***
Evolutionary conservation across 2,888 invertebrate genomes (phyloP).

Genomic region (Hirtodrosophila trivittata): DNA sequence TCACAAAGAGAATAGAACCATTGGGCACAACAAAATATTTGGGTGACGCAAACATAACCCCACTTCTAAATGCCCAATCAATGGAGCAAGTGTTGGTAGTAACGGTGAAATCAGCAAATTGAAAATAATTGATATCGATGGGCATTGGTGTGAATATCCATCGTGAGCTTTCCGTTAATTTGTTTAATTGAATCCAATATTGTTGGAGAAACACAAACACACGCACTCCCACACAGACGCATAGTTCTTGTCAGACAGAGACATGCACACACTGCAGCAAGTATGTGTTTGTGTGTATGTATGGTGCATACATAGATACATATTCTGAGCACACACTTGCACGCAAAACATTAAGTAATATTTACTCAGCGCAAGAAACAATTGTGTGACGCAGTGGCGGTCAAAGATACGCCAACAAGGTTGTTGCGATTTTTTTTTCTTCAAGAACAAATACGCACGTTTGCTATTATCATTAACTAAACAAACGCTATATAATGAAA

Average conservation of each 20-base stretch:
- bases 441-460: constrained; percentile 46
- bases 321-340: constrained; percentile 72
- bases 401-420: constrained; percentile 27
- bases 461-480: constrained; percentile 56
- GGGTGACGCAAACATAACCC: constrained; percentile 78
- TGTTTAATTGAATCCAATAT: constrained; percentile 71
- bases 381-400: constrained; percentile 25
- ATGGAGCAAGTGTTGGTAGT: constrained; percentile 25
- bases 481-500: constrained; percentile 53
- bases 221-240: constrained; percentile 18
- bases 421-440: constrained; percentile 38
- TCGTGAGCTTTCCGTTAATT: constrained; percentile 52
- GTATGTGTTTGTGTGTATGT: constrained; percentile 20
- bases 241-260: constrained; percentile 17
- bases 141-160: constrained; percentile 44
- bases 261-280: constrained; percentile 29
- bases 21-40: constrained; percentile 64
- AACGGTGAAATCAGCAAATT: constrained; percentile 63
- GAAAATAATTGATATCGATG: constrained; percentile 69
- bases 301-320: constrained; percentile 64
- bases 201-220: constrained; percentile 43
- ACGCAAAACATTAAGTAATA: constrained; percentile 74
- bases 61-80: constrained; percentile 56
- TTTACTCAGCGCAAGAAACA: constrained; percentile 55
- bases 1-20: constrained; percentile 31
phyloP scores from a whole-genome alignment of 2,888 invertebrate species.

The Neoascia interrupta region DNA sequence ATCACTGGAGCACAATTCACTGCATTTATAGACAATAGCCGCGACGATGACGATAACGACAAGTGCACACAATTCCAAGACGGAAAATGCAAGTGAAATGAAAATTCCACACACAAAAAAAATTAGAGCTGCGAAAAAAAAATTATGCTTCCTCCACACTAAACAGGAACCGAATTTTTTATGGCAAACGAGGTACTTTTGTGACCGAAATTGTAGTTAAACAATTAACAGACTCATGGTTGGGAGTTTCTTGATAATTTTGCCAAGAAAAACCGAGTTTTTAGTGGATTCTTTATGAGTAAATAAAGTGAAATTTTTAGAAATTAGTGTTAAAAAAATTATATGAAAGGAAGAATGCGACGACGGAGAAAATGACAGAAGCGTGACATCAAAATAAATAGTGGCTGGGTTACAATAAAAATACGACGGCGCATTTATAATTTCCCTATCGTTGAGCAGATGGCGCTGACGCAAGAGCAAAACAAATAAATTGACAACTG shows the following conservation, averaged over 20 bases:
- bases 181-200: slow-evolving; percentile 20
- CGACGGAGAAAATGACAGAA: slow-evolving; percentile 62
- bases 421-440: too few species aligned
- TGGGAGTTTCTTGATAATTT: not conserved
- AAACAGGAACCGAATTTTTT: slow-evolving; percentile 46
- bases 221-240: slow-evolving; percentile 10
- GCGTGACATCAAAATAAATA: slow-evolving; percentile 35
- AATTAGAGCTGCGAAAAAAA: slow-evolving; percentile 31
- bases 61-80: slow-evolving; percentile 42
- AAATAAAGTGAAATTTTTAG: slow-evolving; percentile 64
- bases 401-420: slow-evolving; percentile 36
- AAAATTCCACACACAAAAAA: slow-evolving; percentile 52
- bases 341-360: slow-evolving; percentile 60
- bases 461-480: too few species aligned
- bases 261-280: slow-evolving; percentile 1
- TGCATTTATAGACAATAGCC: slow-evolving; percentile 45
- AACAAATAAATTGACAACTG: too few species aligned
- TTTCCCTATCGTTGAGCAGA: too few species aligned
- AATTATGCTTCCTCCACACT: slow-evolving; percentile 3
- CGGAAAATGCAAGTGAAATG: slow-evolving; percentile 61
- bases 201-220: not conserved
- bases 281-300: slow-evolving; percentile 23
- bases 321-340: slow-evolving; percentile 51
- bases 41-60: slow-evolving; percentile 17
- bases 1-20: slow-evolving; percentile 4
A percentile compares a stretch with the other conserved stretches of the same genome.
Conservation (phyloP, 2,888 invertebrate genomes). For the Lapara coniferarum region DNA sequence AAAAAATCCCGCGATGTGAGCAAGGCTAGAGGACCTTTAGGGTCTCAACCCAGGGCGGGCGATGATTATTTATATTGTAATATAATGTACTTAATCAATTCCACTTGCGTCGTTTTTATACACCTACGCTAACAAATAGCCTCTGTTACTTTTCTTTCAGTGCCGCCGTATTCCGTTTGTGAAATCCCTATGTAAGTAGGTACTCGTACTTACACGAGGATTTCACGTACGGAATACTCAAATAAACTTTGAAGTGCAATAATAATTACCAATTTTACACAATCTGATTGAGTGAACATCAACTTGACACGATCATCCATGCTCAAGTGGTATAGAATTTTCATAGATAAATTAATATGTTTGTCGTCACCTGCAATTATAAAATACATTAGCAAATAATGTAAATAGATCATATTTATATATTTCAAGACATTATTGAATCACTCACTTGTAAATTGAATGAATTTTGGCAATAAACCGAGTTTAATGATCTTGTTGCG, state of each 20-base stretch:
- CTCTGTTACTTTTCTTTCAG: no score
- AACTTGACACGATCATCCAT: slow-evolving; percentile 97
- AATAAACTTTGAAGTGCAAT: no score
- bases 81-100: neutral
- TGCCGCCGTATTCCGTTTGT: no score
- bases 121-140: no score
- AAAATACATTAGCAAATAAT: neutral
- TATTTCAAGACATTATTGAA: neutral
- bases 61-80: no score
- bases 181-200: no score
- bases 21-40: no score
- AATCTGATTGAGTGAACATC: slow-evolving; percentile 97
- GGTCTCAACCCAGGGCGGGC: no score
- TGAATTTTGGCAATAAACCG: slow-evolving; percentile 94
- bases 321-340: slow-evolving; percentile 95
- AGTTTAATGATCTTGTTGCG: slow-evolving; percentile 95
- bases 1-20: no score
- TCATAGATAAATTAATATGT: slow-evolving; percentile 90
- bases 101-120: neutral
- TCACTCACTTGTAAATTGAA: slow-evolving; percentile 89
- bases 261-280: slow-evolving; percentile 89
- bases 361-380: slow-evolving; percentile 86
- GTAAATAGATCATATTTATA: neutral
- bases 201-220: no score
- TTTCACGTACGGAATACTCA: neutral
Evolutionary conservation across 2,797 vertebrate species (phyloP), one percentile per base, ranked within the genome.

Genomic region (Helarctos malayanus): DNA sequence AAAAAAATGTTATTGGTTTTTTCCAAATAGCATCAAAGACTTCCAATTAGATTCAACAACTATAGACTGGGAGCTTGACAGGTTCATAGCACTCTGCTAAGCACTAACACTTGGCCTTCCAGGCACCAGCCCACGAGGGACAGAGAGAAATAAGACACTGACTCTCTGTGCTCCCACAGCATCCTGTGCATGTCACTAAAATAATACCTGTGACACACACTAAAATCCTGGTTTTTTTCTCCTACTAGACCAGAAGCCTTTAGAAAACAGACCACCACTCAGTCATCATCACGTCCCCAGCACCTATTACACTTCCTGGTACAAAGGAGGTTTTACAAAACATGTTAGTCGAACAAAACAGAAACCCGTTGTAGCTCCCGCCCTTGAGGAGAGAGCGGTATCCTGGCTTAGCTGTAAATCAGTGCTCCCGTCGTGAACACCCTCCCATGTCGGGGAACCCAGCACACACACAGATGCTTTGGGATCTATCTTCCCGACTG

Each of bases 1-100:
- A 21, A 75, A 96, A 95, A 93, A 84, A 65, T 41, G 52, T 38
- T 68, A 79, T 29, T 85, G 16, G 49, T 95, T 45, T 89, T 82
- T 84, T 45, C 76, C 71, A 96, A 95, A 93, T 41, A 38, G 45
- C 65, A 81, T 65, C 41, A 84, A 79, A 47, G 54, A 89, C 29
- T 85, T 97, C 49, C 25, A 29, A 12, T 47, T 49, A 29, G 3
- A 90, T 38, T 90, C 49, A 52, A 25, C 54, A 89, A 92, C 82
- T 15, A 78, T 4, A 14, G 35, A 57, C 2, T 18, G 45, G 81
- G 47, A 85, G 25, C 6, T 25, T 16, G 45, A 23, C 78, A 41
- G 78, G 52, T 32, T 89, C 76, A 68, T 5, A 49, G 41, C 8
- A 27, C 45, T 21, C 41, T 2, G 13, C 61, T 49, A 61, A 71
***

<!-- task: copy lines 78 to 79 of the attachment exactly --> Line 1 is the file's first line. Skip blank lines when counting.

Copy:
- bases 261-280: slow-evolving; percentile 89
- bases 361-380: slow-evolving; percentile 86